For the last 20 years, the best models of planet formation--or how planets grow from dust in a gas disk--have contradicted the very existence of Earth. These models assumed locally constant temperatures within a disk, and the planets plunge into the Sun. Now, new simulations from researchers at the American Museum of Natural History and the University of Cambridge show that variations in temperature can lead to regions of outward and inward migration that safely trap planets on orbits. When the protoplanetary disk begins to dissipate, planets are left behind, safe from impact with their parent star. The results of this research are being presented this week at the 2010 meeting of the American Astronomical Society in Washington, D.C.
"We are trying to understand how planets interact with the gas disks from which they form as the disk evolves over its lifetime," says Mordecai-Mark Mac Low, Curator of Astrophysics and Division Chair of Physical Sciences at the Museum. "We show that the planetoids from which the Earth formed can survive their immersion in the gas disk without falling into the Sun."
During the birth of a star, a disk of gas and dust forms. The midplane of this dusty disk is opaque and cannot quickly cool by radiating heat to outer space. Until recently, no one has included temperature variation in models of planet formation. Co-author Sijme-Jan Paardekooper of the University of Cambridge ran groundbreaking new simulations like that most recently published online (http://arxiv.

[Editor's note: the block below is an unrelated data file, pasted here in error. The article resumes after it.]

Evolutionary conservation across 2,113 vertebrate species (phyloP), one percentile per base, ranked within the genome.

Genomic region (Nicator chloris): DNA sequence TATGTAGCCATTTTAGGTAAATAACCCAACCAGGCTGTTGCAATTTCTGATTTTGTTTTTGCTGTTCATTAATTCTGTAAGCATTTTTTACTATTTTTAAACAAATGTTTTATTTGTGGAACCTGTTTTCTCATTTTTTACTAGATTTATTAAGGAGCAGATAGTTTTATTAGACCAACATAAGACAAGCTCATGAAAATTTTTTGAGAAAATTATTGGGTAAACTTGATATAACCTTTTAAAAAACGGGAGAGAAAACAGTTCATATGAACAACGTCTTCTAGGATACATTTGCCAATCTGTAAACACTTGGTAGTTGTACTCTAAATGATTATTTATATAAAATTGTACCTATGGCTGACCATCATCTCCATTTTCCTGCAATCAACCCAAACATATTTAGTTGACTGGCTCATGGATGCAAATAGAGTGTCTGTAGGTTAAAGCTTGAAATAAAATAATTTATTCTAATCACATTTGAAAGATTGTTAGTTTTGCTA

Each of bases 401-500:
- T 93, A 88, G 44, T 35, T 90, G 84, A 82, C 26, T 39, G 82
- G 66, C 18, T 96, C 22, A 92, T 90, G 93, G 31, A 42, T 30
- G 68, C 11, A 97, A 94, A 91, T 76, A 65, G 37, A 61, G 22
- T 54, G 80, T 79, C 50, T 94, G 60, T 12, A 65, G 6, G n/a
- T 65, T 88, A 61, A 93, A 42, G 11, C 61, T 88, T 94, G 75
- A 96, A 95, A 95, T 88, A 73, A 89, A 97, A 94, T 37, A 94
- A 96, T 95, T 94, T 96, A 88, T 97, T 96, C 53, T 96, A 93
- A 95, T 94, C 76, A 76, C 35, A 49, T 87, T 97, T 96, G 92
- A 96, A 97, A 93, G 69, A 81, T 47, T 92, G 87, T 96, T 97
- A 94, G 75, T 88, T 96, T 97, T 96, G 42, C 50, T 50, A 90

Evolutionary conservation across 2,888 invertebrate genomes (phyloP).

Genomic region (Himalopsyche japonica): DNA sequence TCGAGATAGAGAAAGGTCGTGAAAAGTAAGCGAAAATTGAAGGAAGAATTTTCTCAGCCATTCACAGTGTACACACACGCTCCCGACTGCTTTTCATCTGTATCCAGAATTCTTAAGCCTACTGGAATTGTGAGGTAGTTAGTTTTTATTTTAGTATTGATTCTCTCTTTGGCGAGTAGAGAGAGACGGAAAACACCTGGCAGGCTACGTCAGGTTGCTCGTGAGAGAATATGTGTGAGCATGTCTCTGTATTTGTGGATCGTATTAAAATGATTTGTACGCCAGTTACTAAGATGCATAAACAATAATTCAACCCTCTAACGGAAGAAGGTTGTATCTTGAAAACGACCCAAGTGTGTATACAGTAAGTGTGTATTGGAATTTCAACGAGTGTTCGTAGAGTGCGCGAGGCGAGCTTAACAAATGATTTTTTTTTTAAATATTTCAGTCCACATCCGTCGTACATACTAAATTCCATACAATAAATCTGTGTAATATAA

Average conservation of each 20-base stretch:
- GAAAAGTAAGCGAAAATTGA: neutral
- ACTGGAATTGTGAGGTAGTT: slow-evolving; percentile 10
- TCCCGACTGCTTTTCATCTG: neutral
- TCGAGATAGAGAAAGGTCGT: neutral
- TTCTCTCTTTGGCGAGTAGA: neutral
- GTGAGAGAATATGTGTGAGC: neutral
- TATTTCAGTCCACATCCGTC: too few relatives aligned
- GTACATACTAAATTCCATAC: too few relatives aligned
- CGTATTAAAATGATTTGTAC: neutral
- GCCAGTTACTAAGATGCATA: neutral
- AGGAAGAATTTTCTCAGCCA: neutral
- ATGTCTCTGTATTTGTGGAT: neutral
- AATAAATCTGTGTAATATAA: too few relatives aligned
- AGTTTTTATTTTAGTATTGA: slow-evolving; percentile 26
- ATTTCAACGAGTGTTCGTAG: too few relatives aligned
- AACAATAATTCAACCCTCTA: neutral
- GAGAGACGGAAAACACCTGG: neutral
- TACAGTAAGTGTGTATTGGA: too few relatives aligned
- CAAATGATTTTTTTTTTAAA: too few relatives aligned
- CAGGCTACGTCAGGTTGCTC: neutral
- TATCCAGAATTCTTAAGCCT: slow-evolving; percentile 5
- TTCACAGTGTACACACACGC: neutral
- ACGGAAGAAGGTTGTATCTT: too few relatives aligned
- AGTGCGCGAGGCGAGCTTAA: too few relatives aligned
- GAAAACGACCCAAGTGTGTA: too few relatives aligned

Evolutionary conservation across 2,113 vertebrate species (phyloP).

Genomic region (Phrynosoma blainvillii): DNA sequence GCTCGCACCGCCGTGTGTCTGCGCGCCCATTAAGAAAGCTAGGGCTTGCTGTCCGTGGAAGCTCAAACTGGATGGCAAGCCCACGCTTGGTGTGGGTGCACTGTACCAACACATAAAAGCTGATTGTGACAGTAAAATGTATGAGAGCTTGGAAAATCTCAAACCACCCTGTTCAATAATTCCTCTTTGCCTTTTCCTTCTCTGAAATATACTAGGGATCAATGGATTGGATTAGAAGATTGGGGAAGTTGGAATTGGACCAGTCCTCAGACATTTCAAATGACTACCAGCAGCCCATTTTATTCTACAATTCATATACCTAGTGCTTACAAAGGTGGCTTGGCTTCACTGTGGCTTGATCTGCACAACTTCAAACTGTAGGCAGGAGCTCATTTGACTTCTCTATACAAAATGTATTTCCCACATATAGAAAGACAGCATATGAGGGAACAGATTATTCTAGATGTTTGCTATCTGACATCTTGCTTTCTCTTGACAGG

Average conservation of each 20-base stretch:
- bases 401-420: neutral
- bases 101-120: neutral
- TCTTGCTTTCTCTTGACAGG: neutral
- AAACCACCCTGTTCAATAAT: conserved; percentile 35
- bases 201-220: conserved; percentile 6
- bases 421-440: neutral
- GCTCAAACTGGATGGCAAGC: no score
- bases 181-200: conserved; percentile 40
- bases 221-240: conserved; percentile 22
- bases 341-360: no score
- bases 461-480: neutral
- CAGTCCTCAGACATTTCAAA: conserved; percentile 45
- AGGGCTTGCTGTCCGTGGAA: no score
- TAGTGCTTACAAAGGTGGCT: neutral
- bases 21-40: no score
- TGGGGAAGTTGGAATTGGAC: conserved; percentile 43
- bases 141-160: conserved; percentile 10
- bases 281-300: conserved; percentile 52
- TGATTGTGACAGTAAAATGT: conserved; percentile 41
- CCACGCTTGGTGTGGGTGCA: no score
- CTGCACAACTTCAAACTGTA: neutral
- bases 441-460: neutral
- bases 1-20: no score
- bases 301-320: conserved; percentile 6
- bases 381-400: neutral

The American Astronomical Society presentation incorporates the results of Paardekooper's local models into the long-term evolution of the temperature and density structure of a protoplanetary disk. The result of the simulation is that, over the lifetime of a disk, planets get trapped in orbits between regions of inward and outward migration. The orbits slowly move inward as the disk dissipates. Once the gas densities drop low enough for the planets to no longer be influenced by disk, the planets are dropped into an orbit similar to the orbits of planets around the Sun. The radius of the orbit at which a planet is released depends on its mass.
"We used a one-dimensional model for this project," says co-author Wladimir Lyra, a postdoctoral researcher in the Department of Astrophysics at the Museum. "Three dimensional models are so computationally expensive that we could only follow the evolution of disks for about 100 orbits--about 1,000 years. We want to see what happens over the entire multimillion year lifetime of a disk."
Mac Low is presenting this research at the upcoming American Astronomical Society meetings in Washington, D.C. on January 6 with a press conference on the following day (January 7 at 10:30 am: "Spicing up the solar system.") A research paper is currently submitted to The Astrophysical Journal, authored by Lyra, Paardekooper, and Mac Low. This research was funded by the American Museum of Natural History, the National Science Foundation, and NASA.